1912 Saint-Gaudens Double Eagle, PR67
1912 $20 PR67 PCGS Secure. CAC. Only 74 proof Saint-Gaudens
double eagles were struck in 1912, and this date is roughly
comparable in rarity to the 1911 and the other dates of the series
(except for the 1908, which is the most "common"). Earlier
estimates of the number of survivors have ranged between 10-15
pieces to as many as 20-25 specimens. We believe the actual number
of proofs in all grades is somewhat higher, between 40 and 50
Rare Sandblast Proof
Only 74 Pieces Struck
The finish of this piece shows nearly monochromatic mustard coloration over both sides, though close inspection reveals occasional hints of olive-gold. Magnification shows myriad tiny sparkling facets from the sandblast surfaces. This sparkle gives the coin a "life" and sheen that serves as a perfect counterbalance to the otherwise deep coloration on the piece. Unfortunately, this "sandblast" finish proved as unpopular with collectors as the matte and Roman finishes of earlier years, and many of the coins went unsold, to be melted after the end of the year. The design was modified slightly in 1912, adding two stars to the obverse array to signify the admission of Arizona and New Mexico to the Union.
Despite the lack of enthusiasm most contemporary collectors showed for the proof issues of this period, a few numismatists like Virgil Brand and John H. Clapp continued to order proofs from the Mint on a regular basis. One such numismatist was William Forrester Dunham, whose collection featured an unbroken run of proof twenties from 1885 until 1914. When his collection was sold by B. Max Mehl in June 1941, the 1912 proof Saint was described in lot 2359:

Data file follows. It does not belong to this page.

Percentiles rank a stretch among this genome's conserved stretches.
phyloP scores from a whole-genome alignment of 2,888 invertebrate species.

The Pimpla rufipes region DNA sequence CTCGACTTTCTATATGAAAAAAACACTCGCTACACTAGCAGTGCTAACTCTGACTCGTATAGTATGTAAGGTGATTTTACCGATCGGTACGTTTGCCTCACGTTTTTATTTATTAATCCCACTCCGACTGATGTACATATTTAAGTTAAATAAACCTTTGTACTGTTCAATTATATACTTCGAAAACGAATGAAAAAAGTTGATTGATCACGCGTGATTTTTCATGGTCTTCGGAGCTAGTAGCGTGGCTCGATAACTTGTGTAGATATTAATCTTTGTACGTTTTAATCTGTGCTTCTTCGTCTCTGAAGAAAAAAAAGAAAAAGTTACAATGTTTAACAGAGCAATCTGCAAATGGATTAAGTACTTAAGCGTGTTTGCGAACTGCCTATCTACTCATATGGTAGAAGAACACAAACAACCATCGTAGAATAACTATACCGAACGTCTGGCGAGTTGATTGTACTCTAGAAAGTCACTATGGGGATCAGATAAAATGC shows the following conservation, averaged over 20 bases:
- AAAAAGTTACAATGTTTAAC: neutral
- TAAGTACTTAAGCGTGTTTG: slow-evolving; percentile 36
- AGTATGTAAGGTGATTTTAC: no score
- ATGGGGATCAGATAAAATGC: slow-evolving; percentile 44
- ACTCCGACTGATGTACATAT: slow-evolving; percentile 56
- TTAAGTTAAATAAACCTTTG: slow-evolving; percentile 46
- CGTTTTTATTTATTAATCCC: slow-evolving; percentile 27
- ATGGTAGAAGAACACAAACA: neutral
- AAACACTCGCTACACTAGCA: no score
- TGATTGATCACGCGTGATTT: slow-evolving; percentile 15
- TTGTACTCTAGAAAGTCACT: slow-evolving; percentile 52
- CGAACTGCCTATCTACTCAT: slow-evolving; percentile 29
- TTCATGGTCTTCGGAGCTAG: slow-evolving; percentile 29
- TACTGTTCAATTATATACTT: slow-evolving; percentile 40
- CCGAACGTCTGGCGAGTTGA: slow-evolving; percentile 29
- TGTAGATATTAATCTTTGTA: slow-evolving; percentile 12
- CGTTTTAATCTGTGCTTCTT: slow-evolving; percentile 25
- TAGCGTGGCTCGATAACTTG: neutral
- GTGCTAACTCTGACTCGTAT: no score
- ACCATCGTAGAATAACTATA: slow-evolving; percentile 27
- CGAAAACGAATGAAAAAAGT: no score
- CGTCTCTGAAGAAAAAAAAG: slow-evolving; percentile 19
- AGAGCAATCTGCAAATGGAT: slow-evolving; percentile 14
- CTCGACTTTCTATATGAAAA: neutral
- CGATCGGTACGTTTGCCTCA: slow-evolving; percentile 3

"1912 Sandblast proof. Rare. For some reason this date seems to be more scarce and difficult to obtain than any of the other dates of this series."
The lot realized $75, a higher price than any other Saint-Gaudens twenty in the sale (12 Saints were offered, including both Wire Rim and Flat Rim High Reliefs and proofs from 1908-1914). Present-day numismatists believe the later proof issues of the series are actually even rarer than the 1912, but Mehl's comments may have been true in 1941, before the coins in the great collections of Louis Eliasberg, Colonel E.H.R. Green, and Virgil Brand came on the market. The 1912 sandblast proof remains quite rare, in any case. The current prices realized record for the 1912 proof Saint-Gaudens double eagle was recently set by the coin offered here when it sold for $211,500 in lot 5936 of the Rosemont Signature (Heritage, 8/2013).
The present coin is a magnificent Superb Gem, with fully struck devices and a wire rim around both sides. Close inspection with a loupe reveals no mentionable distractions on the unblemished fields. This is the only specimen graded MS67 by PCGS, and its added CAC endorsement makes this piece even more desirable. This is only the second time a Superb Gem from PCGS has been offered at public auction. Registry Set enthusiasts should bid accordingly. Population: 1 in 67, 0 finer (4/14).
Ex: ANA Signature (Heritage, 8/2004), lot 7819; Boston Signature (Heritage, 8/2010), lot 3654, Rosemont Signature (Heritage, 8/2013), lot 5936, realized $211,500..(Registry values: N10218) (NGC ID# 26GZ, PCGS# 9209)
Weight: 33.44 grams
Metal: 90% Gold, 10% Copper
Learn more at the Newman Numismatic Portal at Washington University in St. Louis.
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Revised Edition by James L. Halperin, Mark R. Borckardt, Mark Van Winkle, Jon Amato, and Gregory J. Rohan, with special contributor David W. Akers
The Coinage of Augustus Saint-Gaudens is an issue-by-issue examination of these two artistically inspired series of gold coins.
Each date and mintmark is reviewed with up-to-date information, much of which has never been previously published. The book is based on
two extraordinary collections: The Phillip H. Morse collection and the Dr. and Mrs. Steven L. Duckor collection.
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